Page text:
Penthouse denied reports that the magazine is folding and said it will continue to have all the nudes fit to print.
Several news outlets reported late last week that the porn magazine was shuttering its print operations to go all-digital.
The New York Post followed up Tuesday night with a story saying that Penthouse managing director Kelly Holland was scrambling to piece together a “last-minute buyout” to save the print edition.
Holland says none of it is true.
Yes, Penthouse is launching a new digital format, an upgrade to its current web offerings. And it is true that the magazine laid off all of the more than 20 employees in its New York City offices last week as it relocates to Los Angeles.
But Holland insists that nobody at the company said that Penthouse will do away with print.
“One news outlet picks it up and gets it wrong,” she told CNNMoney. “Then everyone picks it up and gets it wrong.”
The first outlet to pick up the story was CNBC, which stated in its lede: “Penthouse Magazine is throwing in the towel on its print edition.” The Wall Street Journal also on reported Friday that Penthouse is “ending its print edition after 50 years on the newstand and will now only be offered in digital format.” On Wednesday morning, The Guardian had it wrong.
The “tsunami of misinformation,” as Holland put it, stems from what she concedes was a “possibly weakly crafted press release.”
The press release was disseminated on Friday by General Media Communications, a subsidiary of FriendFinder Networks that publishes Penthouse.
The press release’s title stated, “PENTHOUSE MAGAZINE GOES DIGITAL!”
It went on to explain that the publication “will be released in digital format and that future issues of the magazine will be available electronically through subscription.”
Nowhere in the release does it say the magazine is ceasing publication of its print edition.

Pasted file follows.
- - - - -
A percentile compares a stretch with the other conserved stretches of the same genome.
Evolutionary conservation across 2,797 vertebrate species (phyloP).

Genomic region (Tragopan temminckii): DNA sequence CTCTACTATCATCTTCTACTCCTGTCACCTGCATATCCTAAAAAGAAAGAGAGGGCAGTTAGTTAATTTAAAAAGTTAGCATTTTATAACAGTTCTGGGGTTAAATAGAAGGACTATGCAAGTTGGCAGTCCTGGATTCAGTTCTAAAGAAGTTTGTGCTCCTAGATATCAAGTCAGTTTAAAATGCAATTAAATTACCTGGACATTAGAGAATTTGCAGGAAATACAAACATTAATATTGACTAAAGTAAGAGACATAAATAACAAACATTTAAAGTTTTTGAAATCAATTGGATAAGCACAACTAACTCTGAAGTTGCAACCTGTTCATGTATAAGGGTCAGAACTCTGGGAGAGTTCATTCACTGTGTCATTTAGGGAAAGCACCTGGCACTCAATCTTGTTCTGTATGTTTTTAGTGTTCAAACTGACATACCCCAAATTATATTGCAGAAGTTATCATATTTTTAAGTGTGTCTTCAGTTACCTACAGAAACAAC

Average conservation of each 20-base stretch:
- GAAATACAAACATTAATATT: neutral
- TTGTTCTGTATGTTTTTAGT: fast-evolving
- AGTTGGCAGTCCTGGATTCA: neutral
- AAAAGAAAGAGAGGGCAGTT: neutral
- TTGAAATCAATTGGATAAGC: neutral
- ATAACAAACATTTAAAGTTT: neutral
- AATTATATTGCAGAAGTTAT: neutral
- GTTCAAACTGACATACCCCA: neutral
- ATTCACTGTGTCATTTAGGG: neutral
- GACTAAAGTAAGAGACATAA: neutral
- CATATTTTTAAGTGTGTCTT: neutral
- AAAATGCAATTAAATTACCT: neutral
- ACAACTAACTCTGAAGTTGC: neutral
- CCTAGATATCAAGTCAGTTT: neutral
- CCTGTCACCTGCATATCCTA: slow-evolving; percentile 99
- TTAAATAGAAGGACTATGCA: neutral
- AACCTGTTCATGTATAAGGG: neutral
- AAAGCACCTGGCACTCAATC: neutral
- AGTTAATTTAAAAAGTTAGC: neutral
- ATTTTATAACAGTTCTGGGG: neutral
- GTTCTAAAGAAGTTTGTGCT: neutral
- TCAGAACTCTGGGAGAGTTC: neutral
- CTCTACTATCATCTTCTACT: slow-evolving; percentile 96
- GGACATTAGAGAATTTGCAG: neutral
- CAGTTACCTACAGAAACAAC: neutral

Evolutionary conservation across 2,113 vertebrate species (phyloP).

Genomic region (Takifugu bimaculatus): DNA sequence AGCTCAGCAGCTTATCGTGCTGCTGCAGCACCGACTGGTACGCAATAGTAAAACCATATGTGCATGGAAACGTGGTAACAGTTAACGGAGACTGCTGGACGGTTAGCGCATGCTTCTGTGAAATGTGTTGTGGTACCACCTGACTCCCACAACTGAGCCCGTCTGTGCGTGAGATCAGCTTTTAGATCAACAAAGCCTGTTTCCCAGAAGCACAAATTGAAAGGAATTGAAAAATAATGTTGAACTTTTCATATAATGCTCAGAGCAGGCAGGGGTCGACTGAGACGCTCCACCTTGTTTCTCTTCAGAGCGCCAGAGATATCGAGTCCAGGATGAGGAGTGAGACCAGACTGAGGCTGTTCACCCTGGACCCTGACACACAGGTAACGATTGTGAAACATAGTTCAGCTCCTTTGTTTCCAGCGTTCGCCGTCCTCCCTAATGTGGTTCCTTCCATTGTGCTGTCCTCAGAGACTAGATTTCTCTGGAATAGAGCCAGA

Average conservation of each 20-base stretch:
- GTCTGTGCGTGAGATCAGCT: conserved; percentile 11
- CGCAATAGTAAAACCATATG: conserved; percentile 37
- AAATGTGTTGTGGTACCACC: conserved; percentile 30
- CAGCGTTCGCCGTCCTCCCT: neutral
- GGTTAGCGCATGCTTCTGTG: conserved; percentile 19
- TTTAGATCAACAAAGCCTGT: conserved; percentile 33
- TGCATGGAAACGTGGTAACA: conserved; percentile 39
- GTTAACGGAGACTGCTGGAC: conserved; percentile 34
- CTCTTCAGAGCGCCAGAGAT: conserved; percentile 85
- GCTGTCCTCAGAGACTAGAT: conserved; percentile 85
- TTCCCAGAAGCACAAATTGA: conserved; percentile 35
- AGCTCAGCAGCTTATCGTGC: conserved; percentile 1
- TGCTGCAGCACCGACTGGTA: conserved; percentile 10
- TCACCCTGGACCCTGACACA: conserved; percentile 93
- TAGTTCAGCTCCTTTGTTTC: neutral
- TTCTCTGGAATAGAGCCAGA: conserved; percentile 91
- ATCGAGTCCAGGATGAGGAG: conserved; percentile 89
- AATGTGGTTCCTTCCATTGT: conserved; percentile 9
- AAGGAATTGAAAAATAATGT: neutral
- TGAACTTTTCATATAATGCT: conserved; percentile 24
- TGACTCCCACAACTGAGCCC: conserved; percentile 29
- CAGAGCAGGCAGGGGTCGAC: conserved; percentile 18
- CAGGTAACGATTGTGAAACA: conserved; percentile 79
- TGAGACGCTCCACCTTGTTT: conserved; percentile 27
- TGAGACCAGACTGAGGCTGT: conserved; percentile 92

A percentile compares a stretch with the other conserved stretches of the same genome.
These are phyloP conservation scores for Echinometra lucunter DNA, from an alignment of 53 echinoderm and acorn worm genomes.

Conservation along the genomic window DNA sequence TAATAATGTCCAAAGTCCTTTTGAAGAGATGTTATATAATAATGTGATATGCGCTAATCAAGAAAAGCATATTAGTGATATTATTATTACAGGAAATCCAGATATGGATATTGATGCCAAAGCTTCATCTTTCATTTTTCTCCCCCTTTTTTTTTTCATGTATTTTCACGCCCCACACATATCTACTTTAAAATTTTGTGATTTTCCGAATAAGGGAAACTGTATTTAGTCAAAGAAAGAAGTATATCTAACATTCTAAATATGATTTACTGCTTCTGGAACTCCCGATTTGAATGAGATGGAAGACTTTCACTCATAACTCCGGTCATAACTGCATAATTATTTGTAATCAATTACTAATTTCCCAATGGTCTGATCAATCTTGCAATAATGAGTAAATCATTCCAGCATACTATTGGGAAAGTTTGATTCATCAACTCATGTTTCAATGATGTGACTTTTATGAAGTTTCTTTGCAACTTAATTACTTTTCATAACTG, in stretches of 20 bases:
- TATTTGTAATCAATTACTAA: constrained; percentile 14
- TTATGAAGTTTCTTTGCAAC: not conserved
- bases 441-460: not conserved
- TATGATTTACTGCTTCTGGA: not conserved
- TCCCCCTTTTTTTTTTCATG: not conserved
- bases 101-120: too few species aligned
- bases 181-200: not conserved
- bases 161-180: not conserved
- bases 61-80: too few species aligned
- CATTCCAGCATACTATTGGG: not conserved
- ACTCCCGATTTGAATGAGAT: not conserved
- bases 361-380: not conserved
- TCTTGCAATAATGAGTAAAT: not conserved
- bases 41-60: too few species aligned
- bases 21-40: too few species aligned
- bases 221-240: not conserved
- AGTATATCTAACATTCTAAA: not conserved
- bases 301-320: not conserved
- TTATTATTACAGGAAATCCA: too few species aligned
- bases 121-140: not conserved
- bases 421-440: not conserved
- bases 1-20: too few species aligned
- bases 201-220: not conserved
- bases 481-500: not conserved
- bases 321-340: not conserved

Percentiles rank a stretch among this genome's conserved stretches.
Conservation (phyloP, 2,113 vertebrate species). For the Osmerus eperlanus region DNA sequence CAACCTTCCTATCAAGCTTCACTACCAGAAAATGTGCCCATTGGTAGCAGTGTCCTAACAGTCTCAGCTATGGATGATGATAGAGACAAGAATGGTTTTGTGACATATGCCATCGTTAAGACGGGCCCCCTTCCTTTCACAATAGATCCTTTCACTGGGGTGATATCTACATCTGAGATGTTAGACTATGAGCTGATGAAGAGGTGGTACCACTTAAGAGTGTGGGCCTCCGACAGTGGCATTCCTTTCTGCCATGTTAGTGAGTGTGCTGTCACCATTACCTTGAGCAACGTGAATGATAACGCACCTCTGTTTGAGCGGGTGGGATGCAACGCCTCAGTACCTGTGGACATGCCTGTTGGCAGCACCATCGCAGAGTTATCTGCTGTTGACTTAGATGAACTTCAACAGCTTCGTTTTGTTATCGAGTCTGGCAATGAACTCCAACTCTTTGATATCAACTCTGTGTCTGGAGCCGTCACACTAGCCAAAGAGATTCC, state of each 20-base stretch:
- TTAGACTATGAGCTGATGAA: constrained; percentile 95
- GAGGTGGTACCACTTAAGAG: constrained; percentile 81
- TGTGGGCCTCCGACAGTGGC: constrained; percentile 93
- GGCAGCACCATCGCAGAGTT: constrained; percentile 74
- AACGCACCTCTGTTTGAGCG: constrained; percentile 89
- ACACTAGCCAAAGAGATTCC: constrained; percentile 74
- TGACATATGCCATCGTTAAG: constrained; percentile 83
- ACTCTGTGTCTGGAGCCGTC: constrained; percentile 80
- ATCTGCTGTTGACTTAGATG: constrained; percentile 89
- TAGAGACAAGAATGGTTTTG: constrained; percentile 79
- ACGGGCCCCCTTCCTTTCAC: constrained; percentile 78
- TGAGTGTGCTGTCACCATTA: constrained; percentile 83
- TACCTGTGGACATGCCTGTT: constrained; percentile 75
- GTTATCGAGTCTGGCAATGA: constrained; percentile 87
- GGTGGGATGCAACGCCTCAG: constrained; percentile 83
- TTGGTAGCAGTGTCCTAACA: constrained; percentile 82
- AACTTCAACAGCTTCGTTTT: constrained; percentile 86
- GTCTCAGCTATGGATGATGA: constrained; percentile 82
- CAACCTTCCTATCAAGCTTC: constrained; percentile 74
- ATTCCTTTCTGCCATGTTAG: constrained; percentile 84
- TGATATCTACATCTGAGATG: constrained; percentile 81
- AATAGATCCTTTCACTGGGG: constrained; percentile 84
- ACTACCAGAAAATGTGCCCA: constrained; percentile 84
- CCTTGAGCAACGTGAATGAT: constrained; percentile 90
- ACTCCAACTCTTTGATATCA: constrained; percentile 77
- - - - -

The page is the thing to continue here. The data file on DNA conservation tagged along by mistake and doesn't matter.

“There was just this jump,” Holland said of the initial reports. “Staff layoffs, digital — it can only mean that print is going down.”
“Perhaps the press release should have said, ‘Penthouse launches a digital platform in conjunction with its print publication,'” she added.
Holland said she doesn’t have a public relations army to “systematically make corrections” to all the false reports, so she’s corrected the record as reporters have called. But some of the earliest reports, like those published by CNBC and the Wall Street Journal, remain unchanged.
Neither CNBC nor the Wall Street Journal immediately responded for a request for comment.
Both outlets drew a connection to the overall decline in print pornography, including Playboy’s well-publicized decision to do away with nudes.
That comparison particularly grates on Holland.
“What’s happening to us has nothing to do with Playboy’s swan dive off the cliff,” she said. “In my humble opinion, the worst brand debacle of the decade was removing nudes from Playboy.”
As for Penthouse’s future, Holland said there are “ancillary reasons” to keep the magazine on the newstands, such as “the gravitas of the printed page.”
But she’s not delusional.
“Are we going to end print? Yeah, some day we’re going to,” Holland said. “When? I don’t know. But right now, we’re committed to publishing the magazine.”